The dialogue in this moving film is pretty standard, so it’s a good choice for those looking to practice a neutral French accent.

“Ma Première fois” (“My First Time”)

“Ma Première fois” is a traditional story of unexpected young love.

The film follows the unlikely love affair between 20-year-old Zachary, played by Martin Cannavo, and 18-year-old Sarah, played by Esther Comar. Zachary is a typical rebellious teen, and Sarah is the devoted good student, but despite these differences, the two share an incredibly passionate romance.

Learners can expect a lot of different vocabulary, including words and phrases having to do with education, love and growing up.

“3 Cœurs” (“3 Hearts”)

Released in 2014, “3 Cœurs” is the story of the ultimate love triangle starring Benoît Poelvoorde, Charlotte Gainsbourg and Chiara Mastroianni.

After a chance encounter in Valence due to a missed train, characters Sylvie and Marc instantly fall for one another and decide to meet again in Paris. Through unavoidable events, Marc is prevented from showing up at the rendezvous, and Sylvie moves to the U.S. with her husband.

Later on, Marc falls in love with the charming Sophie only to discover that she’s Sylvie’s sister.

Learners will get a glimpse into both Paris and the French provinces which differ in landscape and where people’s accents are slightly changed.

“L’Histoire d’Adèle H.” (“The Story of Adele H.”)

“L’Histoire d’Adèle H.” is another French classic released in 1975 and starring Isabelle Adjani. The film is based on the real-life diary of Adèle Hugo, the famous author Victor Hugo’s daughter.

The story follows Adèle’s intense love for Lieutenant Pinson who doesn’t return her affections. This unrequited love turns to obsession and Adèle begins following Pinson and harassing him, leading to her self-destruction.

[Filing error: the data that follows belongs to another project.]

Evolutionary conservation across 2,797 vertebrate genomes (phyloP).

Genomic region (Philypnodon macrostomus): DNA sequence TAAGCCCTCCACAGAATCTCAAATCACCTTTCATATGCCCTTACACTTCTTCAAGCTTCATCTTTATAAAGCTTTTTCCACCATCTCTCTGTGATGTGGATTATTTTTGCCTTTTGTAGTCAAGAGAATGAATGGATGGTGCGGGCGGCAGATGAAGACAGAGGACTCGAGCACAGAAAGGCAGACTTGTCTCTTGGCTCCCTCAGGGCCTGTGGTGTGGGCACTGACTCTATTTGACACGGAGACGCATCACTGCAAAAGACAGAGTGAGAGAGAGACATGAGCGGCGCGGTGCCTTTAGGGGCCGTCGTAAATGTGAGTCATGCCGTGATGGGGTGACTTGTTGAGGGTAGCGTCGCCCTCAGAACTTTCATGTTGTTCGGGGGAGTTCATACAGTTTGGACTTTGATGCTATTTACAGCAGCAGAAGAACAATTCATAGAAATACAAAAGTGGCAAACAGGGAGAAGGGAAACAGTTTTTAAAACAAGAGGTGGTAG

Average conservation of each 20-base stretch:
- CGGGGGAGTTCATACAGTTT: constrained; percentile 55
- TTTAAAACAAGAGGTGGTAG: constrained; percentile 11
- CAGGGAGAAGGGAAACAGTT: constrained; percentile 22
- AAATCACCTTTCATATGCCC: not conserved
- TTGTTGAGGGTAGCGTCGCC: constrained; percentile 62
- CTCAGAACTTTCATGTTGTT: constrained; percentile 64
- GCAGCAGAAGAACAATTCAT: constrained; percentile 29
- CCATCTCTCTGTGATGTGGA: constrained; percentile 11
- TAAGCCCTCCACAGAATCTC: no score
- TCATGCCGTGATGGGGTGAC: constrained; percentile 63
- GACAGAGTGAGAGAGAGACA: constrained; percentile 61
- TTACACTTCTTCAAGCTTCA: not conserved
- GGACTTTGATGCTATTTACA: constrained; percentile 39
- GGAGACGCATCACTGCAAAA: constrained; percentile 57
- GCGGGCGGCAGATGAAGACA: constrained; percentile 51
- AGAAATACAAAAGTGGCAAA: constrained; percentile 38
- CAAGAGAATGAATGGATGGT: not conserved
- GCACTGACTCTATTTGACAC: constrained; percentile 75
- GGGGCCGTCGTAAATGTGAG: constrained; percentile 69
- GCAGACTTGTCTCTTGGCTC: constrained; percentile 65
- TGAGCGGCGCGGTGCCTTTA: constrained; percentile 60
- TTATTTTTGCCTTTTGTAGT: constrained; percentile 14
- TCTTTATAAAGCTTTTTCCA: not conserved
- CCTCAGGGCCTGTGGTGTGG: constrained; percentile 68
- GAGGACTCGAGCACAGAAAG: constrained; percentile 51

This tragic story is appropriate for all learners interested in gaining exposure to a wide variety of vocabulary and the dialogue is fairly easy to understand.

“Sur mes lèvres” (“Read My Lips”)

Released in 2001, this film stars Vincent Cassel and Emmanuelle Devos in a truly unconventional love story.

The movie follows Carla, 35, who’s stuck in a boring job and overlooked by her coworkers in part because she suffers from a loss of hearing and must read lips to understand people.

Things change when she hires Paul, a 25-year-old ex-convict, to be her assistant. The two develop a strange but equally beneficial relationship that includes many unexpected adventures such as robbing a dangerous nightclub owner.

Appealing to both romance and crime lovers, learners can expect to hear a lot of different vocabulary including words relating to work and crime.

Why Learn French with Romantic Movies?

Learning a language through films is a great way to gain exposure to new and diverse vocabulary while having tons of fun at the same time.

Movies improve a wide range of skills including listening, learning through context and even speaking if you’re willing to practice or repeat what you hear.

There’s also the huge advantage of using subtitles to stimulate visual learners, learn correct spelling and better your French reading skills. Beginners can also put subtitles in English rather than French to help understand new words and follow the plot.

Additionally, watching French romantic movies can introduce you to new accents and colloquial speech such as idioms and slang that arise in authentic conversation.

Of course, for many French learners, there’s always the worry that you won’t understand the fast speech or colloquialisms.You’ll pick it up with time as you continue to expose yourself to authentic French media. 

You can also enlist the support of a language learning program. FluentU, for example, lets you learn French in context with a library of videos made by and for native speakers. Each clip has English and French subtitles, which you can click to get definitions of French words, slang and expressions as you watch. 

When you watch with the eyes and ears of a language learner, films can become very powerful resources for your studies. Of course, romantic movies have their own unique pluses that can make them extra appealing and engaging to learn from.


Now that you’ve got some new movies in mind, it’s time to grab some popcorn—and maybe some tissues as well—and curl up to a steamy French romance!